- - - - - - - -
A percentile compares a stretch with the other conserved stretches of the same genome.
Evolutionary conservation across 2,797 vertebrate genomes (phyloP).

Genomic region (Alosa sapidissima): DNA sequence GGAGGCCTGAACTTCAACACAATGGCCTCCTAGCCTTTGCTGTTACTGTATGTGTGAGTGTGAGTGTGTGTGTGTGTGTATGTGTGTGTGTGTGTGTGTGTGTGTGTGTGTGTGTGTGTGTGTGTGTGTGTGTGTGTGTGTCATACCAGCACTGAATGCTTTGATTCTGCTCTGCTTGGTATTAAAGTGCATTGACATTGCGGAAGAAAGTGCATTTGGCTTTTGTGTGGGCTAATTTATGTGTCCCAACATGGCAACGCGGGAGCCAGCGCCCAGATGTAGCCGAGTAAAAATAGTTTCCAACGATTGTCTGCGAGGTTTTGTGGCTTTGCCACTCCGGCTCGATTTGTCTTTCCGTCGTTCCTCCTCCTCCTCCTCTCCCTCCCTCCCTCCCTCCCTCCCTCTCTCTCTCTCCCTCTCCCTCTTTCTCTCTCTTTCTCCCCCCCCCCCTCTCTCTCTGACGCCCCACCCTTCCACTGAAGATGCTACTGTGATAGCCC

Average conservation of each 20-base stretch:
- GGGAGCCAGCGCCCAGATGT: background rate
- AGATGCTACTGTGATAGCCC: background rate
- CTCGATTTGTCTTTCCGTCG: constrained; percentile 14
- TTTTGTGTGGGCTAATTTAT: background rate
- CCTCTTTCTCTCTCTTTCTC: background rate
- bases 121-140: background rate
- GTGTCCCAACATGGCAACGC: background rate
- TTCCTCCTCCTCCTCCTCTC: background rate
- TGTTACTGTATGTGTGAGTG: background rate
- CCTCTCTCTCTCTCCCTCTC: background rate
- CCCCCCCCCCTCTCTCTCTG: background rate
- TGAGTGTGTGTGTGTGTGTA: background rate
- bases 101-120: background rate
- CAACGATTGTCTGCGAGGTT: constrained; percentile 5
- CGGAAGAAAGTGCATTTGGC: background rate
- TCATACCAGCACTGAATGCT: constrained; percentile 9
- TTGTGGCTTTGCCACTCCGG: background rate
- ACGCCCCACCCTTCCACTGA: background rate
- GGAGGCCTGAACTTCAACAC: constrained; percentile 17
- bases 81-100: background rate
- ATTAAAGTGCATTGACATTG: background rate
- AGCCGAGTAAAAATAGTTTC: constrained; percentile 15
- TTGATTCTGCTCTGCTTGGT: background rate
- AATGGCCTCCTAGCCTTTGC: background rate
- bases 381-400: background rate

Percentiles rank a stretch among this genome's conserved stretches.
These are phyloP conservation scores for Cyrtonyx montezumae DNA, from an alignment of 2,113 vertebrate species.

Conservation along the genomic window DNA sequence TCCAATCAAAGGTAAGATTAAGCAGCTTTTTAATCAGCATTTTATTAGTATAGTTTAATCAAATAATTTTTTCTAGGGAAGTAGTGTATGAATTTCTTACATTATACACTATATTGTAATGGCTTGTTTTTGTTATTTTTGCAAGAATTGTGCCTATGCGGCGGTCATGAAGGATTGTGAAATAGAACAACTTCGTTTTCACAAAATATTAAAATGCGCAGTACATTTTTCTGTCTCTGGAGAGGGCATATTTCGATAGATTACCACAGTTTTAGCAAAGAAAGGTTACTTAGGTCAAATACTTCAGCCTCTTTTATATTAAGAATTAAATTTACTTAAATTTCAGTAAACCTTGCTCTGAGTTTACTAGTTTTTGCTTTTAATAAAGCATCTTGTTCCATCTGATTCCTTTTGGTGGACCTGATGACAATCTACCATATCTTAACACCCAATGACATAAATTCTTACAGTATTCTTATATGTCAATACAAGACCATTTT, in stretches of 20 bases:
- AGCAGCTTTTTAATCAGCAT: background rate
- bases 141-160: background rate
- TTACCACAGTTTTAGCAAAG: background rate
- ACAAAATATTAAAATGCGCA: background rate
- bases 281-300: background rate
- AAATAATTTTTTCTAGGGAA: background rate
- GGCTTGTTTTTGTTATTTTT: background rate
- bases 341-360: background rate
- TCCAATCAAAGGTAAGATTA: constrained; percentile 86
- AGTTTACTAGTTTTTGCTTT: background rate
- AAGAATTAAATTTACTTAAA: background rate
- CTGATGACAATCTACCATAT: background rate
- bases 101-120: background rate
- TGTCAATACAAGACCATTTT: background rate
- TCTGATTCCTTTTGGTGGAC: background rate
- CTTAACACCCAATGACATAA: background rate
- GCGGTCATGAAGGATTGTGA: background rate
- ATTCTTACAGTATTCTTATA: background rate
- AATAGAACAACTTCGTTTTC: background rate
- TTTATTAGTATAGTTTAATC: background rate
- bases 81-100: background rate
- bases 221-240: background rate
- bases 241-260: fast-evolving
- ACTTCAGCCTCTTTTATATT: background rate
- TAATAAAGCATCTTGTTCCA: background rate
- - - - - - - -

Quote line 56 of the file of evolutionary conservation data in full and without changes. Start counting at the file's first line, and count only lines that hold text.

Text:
- ACTTCAGCCTCTTTTATATT: background rate